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Earthquake Engineering Study Abroad in New Zealand

Earthquake Engineering Study Abroad in New Zealand
Earthquake Engineering Study Abroad in New Zealand
Earthquake Engineering Study Abroad in New Zealand
Earthquake Engineering Study Abroad in New Zealand
Earthquake Engineering Study Abroad in New Zealand
A group of 18 Purdue students traveled to Christchurch, New Zealand May 23rd through June 1st for the study abroad portion of a CE course on earthquake engineering.

A group of 18 Purdue students traveled to Christchurch, New Zealand May 23rd through June 1st for the study abroad portion of a CE course on earthquake engineering. The team was led by Ayhan Irfanoglu, Associate Professor of Civil Engineering, and Jill Churchill from the Global Engineering Program at Purdue. The University of Canterbury at Christchurch served as the host institute.

The location was unique in the sense that the city of Christchurch (pop. ~400K) is still trying to recover from a series of earthquakes that shook the city and surrounding area between September 2010 and December 2011. The devastating blow came on February 22, 2011 when a magnitude 6.3 earthquake hit the city during lunch time. It killed 185 people, caused nearly $40B of losses (with nearly 70% of the central business district damaged and to be demolished), and resulted in large areas of town being abandoned due to liquefaction induced settlement (the widest native soil liquefaction observed in modern history).

On the technical side, the group toured Christchurch and visited the town of Lyttelton, epicenter of the February 2011 earthquake. They viewed the devastation to the built environment in greater Christchurch and Canterbury region, and listened to testimonies at the Quake City Museum. The group had an ICOMOS-NZ Chair guided tour of the 19th century Canterbury Provincial Government Buildings (currently stabilized and preserved for the next generation to find out what they want to do as the funds fell short to retrofit them fully), and a lead-structural engineer guided tour of the 19th-20th century Arts Centre - the original site of the University of Canterbury, and where Rutherford developed his theory of the atom - undergoing $290M retrofit and restoration. Other tours of retrofit sites on campus included the Civil Engineering building, the so-called transitional Cardboard Cathedral (with an expected lifespan of 50 years), and the Cashell Mall Re:Start, the main shopping mall made creatively out of shipping containers. They also toured the civil engineering laboratories at the University of Canterbury.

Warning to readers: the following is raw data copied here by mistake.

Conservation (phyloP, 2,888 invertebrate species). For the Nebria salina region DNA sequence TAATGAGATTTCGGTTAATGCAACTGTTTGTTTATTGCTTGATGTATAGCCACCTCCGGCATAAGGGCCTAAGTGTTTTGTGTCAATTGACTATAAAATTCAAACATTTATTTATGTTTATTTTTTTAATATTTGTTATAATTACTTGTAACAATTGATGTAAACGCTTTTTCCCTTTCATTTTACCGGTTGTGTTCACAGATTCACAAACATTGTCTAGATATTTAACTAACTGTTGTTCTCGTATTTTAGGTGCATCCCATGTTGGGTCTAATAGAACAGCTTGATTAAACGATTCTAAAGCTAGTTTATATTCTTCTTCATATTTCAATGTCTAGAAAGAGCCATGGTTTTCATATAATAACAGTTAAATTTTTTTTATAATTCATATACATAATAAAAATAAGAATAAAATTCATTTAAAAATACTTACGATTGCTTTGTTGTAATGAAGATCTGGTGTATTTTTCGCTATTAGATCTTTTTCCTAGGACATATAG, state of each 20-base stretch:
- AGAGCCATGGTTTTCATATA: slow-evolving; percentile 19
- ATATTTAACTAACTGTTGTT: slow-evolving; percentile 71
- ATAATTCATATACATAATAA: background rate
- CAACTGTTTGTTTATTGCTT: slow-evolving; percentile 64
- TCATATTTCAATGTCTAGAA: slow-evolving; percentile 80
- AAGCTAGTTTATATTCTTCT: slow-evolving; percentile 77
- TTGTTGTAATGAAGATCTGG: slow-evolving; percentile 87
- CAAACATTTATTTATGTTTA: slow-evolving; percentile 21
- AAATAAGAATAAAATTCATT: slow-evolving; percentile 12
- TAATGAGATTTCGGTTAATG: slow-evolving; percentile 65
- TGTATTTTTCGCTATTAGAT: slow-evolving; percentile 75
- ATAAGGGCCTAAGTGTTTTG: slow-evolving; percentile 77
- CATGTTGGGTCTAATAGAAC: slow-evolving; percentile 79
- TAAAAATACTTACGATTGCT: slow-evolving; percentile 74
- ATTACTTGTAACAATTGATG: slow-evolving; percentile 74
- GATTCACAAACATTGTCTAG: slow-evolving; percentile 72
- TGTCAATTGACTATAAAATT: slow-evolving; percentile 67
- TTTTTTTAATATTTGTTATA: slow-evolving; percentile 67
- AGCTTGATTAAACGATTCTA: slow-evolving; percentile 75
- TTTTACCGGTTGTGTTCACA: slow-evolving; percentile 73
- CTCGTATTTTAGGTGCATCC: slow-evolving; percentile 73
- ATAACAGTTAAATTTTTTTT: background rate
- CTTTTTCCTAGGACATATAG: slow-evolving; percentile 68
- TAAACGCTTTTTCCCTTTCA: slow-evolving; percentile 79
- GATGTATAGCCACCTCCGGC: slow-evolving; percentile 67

In addition to the tours, the students were able to experience a number of engaging lectures given by Canterbury faculty, engineers (including three engineers from the Christchurch office of Thornton Tomasetti), and experts in seismology, structural and geotechnical earthquake engineering, civil defense and emergency response, recovery planning and field-application, and sociology.

Cultural events included a day trip to the coastal town of Akaroa (at the core of a long-extinct volcano), Okains Bay, and Arthur’s Pass National Park in the Southern Alps. The team unwound during a fun-filled improvisational comedy show “Scared Scriptless,” where one student from the group was brought on stage to assist in the performance.  The trip concluded with a farewell dinner followed by a performance of Shakespeare’s A Midsummer Night’s Dream. The show and the play were at the temporary hangar-like site of the Court Theatre, originally located in the Arts Centre the group had toured earlier. It was a pleasant surprise to find out the set, sound, and costume designers of the play were all Boilermakers, and a toast was raised to Purdue during the reception on the other side of the world!

The group was truly able to see a lot, learn a lot, and have a great time on the South Island of New Zealand. A summary of the trip from one of the students states:

“It was truly once in a lifetime, and I will never forget the experiences I had and all of the amazing sites I saw.  I really hope that this course continues because I thought it was the perfect balance between lectures that kept me interested and taught me so much, and tourism throughout the Christchurch area.  I had so many stories and experiences to tell people about when I came home.  I have never seen, in person, the results of a natural disaster such as this, and I have never seen so much civil engineering work in one place to rebuild a city.  The work that the civil engineers are doing in Christchurch have made me so proud to one day play such a crucial role in society like them, and be so involved in the community.”

Kia Ora!